Whether you love them or hate them, you have to admire the way that the New England Patriots operate. We are still months away from training camps opening around the National Football League, and the New England Patriots already look like the team to beat in the AFC in 2016. They may have been one of the least active teams in the league during free agency, as has been the case since Bill Belichick took over in New England, but they were able to make a tidal wave-sized splash by pulling off the two biggest blockbuster trades of this year’s offseason (with all due respect to the trade between the Philadelphia Eagles and Miami Dolphins, of course).
The first of New England’s two trades sent 26-year-old pass-rusher Chandler Jones to the Arizona Cardinals in exchange for a second-round draft pick and offensive guard Jonathan Cooper, who was the seventh overall pick in the 2013 NFL Draft. While losing a player with Jones’ natural pass-rushing ability is undoubtedly a huge blow, the Patriots actually came out ahead. Here’s why.
If Cooper can stay healthy and tap into his immense potential in New England, he will fill a major position of need for the seven-time defending AFC East champions. On top of that, the Pats were able to add veteran defensive end Chris Long during free agency, and the draft pick they got will help them offset losing their 2016 first-round draft pick as a part of their Deflategate punishment from the league.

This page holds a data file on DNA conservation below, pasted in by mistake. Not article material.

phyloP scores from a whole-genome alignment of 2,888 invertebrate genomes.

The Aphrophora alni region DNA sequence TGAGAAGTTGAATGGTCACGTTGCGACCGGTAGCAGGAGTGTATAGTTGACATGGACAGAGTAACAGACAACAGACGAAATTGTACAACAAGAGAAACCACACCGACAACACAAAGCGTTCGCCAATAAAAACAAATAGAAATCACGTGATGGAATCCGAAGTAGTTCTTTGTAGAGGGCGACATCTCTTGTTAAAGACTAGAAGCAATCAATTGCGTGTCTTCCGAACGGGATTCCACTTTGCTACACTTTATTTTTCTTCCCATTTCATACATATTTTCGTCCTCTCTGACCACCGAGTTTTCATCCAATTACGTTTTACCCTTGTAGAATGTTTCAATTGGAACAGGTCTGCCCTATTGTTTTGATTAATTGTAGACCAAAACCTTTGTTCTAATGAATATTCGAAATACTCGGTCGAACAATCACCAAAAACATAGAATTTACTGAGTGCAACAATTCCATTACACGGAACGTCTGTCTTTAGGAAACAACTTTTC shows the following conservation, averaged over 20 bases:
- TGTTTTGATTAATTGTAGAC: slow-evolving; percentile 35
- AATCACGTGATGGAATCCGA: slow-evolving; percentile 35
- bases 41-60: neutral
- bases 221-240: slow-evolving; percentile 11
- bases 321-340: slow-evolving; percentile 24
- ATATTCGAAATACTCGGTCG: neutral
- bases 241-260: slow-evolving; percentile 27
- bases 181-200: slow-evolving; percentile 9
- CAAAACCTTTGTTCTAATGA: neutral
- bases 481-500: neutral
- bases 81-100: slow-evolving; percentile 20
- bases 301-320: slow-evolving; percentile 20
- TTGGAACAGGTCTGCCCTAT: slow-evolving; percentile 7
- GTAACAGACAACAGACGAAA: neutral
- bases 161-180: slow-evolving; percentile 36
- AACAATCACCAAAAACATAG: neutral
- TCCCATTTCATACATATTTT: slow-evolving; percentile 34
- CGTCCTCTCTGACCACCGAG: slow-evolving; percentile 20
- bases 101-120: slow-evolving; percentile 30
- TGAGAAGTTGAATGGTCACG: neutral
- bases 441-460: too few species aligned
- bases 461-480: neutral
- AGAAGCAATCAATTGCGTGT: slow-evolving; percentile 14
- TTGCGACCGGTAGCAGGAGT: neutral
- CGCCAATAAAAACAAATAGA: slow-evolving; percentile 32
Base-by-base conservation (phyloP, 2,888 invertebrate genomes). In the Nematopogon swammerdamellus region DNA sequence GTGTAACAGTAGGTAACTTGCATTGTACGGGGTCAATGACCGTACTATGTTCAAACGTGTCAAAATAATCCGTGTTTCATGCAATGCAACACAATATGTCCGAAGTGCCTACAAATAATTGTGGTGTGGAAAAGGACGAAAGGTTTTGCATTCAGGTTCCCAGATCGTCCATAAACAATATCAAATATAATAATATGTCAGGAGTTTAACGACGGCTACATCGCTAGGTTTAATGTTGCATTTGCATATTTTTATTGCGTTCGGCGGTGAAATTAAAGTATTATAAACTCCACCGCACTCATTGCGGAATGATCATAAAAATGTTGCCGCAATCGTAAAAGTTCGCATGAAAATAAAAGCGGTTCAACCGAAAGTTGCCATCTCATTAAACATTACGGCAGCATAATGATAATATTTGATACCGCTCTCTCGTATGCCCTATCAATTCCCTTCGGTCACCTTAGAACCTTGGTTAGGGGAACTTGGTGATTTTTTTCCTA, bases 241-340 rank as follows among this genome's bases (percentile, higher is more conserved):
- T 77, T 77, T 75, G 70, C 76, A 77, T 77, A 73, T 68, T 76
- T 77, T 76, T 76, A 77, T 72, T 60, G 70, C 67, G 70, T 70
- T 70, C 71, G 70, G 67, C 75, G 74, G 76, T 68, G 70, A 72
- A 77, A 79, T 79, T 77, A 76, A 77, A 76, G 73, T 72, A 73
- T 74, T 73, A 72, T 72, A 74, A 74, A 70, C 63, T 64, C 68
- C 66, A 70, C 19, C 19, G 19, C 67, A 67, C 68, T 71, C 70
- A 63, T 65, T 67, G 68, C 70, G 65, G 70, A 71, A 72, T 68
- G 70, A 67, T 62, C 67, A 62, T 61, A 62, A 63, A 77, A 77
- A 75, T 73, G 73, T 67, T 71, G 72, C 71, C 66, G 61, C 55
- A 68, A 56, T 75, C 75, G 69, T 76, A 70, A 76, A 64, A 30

Moreover, after seeing the mega-deals that defensive ends Malik Jackson and Olivier Vernon landed during free agency, we feel compelled to applaud Belichick for being bold and moving Jones before he became a free agent and while he could still get significant value in return. While their first trade of the offseason is built around potential, it was their most recent trade that makes us believe that they will represent the AFC in Super Bowl LI.
Despite having the league’s best tight end, Rob Gronkowski, already on their roster, the Patriots pulled the trigger and acquired Martellus Bennett and a sixth-round draft pick from the Chicago Bears in exchange for a fourth-round pick. Simply put, the Patriots got a steal here. At 6-foot-6 and 273 pounds, Bennett is a physical specimen. More importantly, though, he is an excellent blocker, a huge red zone target for New England quarterback Tom Brady, and one of the best overall receiving tight ends in the game.
At just 29 years old, Bennett likely has at least five good years left in his NFL career. The only negative for the Patriots in their trade for Bennett is that the 2014 Pro Bowler has a history of being outspoken and causing problems in the locker room. In fact, this is the reason why Bennett is no longer with the Bears. With that being said, Belichick and the Patriots have an outstanding track record of bringing in, and adequately dealing with, players who caused problems with previous teams (Randy Moss and Chad Johnson come to mind).
Assuming that both Gronkowski and Bennett are healthy in 2016, the Patriots’ offense will be extremely difficult for opposing defenses to stop — again. It will be similar to the days of Gronkowski and the now incarcerated Aaron Hernandez teaming up to give New England the best tight end duo in the league.
And the harsh reality of the situation is that few teams have one player, let alone two players, on their roster who can successfully defend either Gronkowski or Bennett for four quarters. Like it or not, smart moves like this make it abundantly clear that the Patriots will remain among the cream of the crop in the NFL for several years to come.
Statistics courtesy of Pro-Football-Reference.